Get Your Outsourcing Act Together With These Seven Effective Habits

Ever wonder why so many outsourcing deals go sour? Gartner research shows that more than half of outsourcing engagements fail to satisfy the buyer organizations. Our research also shows that by far the most effective way of ensuring a happy outsourcing relationship lies in getting the terms of the relationship right up front.

With that goal in mind, Gartner Research Vice President Frances Karamouzis presented “Seven Habits of Highly Effective Outsourcing” at Symposium/ITxpo on Tuesday — a unique spin on Stephen R. Covey’s mammoth business best-seller “The Seven Habits of Highly Effective People.”

In her presentation, Karamouzis said the first habit of effective outsourcing is to develop a business-driven outsourcing strategy, followed by analysis of the available options and agreement among the participating stakeholders.

“I call this telling the truth to yourself,” she said.

This leads to the second habit, creating a sourcing action plan with clearly specified outcomes.

“The crucial first question should always be why,” she said. “Establish consensus on why you should outsource, what would change and the business outcomes expected.”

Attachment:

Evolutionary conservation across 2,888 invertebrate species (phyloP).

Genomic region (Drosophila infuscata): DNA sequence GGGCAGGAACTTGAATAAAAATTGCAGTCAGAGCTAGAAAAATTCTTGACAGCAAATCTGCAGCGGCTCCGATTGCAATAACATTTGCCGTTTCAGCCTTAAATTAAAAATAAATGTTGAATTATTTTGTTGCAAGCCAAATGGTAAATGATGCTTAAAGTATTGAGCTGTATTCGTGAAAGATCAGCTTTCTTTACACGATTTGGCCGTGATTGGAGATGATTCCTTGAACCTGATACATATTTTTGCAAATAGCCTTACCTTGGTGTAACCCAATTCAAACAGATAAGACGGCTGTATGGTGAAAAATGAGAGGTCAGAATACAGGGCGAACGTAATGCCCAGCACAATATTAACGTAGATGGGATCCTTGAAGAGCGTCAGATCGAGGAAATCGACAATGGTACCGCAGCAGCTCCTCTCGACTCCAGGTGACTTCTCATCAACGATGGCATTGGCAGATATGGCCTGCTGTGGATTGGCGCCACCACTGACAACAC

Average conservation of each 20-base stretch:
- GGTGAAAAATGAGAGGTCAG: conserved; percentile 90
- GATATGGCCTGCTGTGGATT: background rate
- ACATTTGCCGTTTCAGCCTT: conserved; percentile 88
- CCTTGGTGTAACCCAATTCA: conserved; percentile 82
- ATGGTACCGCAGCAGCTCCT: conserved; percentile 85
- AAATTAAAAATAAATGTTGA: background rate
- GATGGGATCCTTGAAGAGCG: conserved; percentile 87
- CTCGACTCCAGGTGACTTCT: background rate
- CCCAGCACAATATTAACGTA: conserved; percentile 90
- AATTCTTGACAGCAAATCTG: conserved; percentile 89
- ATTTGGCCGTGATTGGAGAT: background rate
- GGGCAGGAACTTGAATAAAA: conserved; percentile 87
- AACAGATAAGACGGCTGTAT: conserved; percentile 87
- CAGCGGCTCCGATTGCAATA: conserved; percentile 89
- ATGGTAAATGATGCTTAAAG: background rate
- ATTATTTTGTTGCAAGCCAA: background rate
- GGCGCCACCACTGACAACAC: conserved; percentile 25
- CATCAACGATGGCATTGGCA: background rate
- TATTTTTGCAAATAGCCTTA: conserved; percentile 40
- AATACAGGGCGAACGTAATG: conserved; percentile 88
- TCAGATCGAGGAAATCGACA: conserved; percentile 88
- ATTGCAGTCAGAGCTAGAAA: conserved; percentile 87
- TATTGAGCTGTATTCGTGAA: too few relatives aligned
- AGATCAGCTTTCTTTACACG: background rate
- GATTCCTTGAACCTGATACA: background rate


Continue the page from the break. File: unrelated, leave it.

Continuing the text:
Third, she said, is to execute, prioritizing projects according to impact, budget and schedule.

Habit four is to align and collaborate, which corresponds with phases 2 and 3 — vendor evaluation and contract development — of the Gartner sourcing life cycle framework. This means knowing scope and scale. Karamouzis said she often gets calls from clients who just want to know which are top vendors in their area, but who don’t know the scope of their projects.

“If you don’t know what the scope is, you’re in big trouble,” she said.

The fifth habit is to empathize. This means creating a common understanding about the purposes and goals among the various stakeholders. It also means establishing the risks and responsibilities of both user and provider organizations.

The sixth habit involves establishing control. “You’re really in a balancing act between how much you trust a vendor and how much you want to control them,” she said.

Finally, she said, the seventh habit is to improve. This means managing, monitoring and evolving the sourcing relationship. She pointed out that even though there may be aspects of sourcing risks that are assigned to the provider, the ultimate responsibility always rests with the user organization.

“At the end of the day, outsourcing is about relationships, it’s not like hardware or software. You’re buying people — at the end of the day it’s about trust,” Karamouzis said.

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